Stress Busters

Posted by Insight Directory on 07 July 2015 in Alternative/Integrative Medicine

by Lisa Mandelbaum, M.S., L.Ac, Dipl. O.M.

Anxiety is a natural response that alerts us to something in our life that is triggering stress. 

Anxiety is a signal to change behavior, reduce stress, and prevent long-term physical damage. If we ignore this signal, we compromise our health and wellness.

When under stress for a long period of time, our body releases cortisol. Cortisol is a stress hormone secreted by the adrenal gland, a small gland that sits on top of each kidney. In times of acute stress, cortisol helps us to survive. For example, when we are facing a daunting task, the adrenals secrete cortisol, which in turn increases energy, memory, and immunity. This is all wonderful as we run from an attacker or give a speech, but stress day in and day out keeps the adrenals in a heightened state, with cortisol flowing through the body. This long-term exposure to cortisol decreases cognitive function, thyroid function and immunity. It also increases blood pressure and abdominal fat (which leads to a whole host of other health issues.)

These are no doubt stressful times, where multi-tasking is a requirement and product is always more important than process. While it is impossible to change the world's pace, we can change the way we live our lives.

TOOLS

Music: One of the benefits to multi-tasking is that your phone or electronic device is never far. Find some inspiring and/or relaxing music to listen to during the day. There are some great mediation applications that help relax the mind/ body. Mediate Now is a mobile application that provides an eight-minute meditation with music and voice.

Stretching: Many people say that they have the weight of the world on their shoulders. Holding this weight results in chronic neck and shoulder pain. Remind yourself during the day to take a deep breath, close your eyes and bring your shoulders back and down. A program like Desk Active placed on your computer will help remind and model simple stretches.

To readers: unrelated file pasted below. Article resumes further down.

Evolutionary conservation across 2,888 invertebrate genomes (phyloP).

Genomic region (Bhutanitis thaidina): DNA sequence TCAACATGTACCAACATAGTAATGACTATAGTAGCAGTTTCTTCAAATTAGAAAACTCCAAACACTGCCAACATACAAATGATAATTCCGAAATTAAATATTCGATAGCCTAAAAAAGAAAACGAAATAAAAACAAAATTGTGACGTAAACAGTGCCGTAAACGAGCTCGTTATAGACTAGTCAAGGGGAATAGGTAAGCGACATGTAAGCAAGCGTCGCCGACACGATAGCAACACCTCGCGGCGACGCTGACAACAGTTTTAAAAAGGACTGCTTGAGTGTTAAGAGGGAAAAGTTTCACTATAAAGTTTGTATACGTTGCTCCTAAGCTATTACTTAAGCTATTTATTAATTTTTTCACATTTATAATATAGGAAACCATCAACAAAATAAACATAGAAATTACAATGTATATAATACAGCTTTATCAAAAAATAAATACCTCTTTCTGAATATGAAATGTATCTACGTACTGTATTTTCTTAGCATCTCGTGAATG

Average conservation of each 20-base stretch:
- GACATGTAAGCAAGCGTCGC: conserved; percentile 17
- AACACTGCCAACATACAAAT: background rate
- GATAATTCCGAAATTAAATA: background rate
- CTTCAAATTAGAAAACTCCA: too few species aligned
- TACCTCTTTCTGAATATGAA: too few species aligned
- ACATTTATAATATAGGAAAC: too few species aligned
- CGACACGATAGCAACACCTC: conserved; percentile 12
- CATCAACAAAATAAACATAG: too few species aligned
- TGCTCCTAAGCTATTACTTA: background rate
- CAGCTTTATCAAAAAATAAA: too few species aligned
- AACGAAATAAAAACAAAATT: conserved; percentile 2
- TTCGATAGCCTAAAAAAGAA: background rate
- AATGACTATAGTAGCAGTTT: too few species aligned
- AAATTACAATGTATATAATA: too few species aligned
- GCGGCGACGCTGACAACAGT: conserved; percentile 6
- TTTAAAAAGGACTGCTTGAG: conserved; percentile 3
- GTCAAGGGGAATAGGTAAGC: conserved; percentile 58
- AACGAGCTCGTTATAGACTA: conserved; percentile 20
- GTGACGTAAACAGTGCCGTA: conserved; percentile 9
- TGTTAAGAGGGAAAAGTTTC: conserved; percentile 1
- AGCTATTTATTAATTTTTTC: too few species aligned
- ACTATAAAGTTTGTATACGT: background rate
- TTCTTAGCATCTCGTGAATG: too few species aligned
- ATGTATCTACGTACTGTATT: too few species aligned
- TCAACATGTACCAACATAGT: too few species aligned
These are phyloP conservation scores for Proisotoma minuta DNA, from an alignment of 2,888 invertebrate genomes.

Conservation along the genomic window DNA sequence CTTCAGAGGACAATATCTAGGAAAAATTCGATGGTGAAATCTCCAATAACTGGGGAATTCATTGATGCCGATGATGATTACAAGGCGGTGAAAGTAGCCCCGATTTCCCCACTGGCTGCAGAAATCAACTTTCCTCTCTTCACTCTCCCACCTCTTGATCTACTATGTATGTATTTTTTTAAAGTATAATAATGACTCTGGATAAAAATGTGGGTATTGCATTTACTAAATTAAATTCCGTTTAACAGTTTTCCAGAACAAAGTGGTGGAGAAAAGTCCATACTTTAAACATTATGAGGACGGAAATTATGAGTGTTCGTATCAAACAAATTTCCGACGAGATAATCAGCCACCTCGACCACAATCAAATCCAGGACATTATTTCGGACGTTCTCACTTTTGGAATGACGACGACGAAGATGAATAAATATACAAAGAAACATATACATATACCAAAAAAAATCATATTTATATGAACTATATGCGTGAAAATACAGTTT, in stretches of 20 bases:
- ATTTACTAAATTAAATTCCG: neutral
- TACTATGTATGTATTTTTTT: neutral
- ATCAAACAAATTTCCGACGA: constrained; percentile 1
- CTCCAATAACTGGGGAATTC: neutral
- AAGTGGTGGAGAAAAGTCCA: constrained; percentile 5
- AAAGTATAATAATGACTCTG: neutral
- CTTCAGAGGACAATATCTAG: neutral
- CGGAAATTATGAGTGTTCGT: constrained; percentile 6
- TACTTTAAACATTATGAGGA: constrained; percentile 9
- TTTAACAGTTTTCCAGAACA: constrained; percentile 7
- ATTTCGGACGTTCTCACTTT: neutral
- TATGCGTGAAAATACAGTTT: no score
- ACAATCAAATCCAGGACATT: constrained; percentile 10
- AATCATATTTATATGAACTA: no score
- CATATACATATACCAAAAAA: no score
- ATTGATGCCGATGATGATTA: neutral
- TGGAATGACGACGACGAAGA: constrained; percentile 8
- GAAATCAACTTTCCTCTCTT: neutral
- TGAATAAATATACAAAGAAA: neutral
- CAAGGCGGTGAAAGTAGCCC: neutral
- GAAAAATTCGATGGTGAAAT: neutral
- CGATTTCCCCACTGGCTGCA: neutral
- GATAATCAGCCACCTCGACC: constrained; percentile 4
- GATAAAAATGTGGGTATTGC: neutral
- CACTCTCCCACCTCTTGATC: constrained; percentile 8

Sleep: Sleep is essential for providing the body with a time to repair and regenerate. It is important to practice good sleep hygiene: going to sleep the same time every night, waking the same time everyday, using the bedroom for only sleep and sex.

Acupuncture: It had to make this list, as this ancient Chinese art is a fabulous remedy for calming the heart spirit and raising endorphin levels (a feel good hormone). There have been many studies on acupuncture and its efficacy. While every study has its own findings, one commonality is that placing a needle, also called a real or sham, along certain acupuncture points raises endorphin levels, which results in people feeling more relaxed.

Supplements: GABA is a wonderful amino acid that also serves as a mood enhancer. Biochemists refer to GABA as an "inhibitory neurotransmitter" as it turns off stress chemicals like adrenaline. GABA works in a matter of minutes. Two other amino acids that are fabulous for calming the system are taurine and glycine. While taurine is said to relax the brain, glycine helps to relax muscles that often tighten during stress.

Ideally, it would be wonderful if we could identify the stressors in our lives and change them. However, reality reigns and we often just need to move through stressful situations. What we can change, however, is how we meet the stress. Employing mind-body therapies like those listed above can have a profound impact on our daily health.

Lisa Mandelbaum, M.S., L.Ac, Dipl. O.M., is both a California licensed acupuncturist and a nationally certified Diplomate in Oriental Medicine. Lisa practices acupuncture and herbal medicine in Nevada City, California

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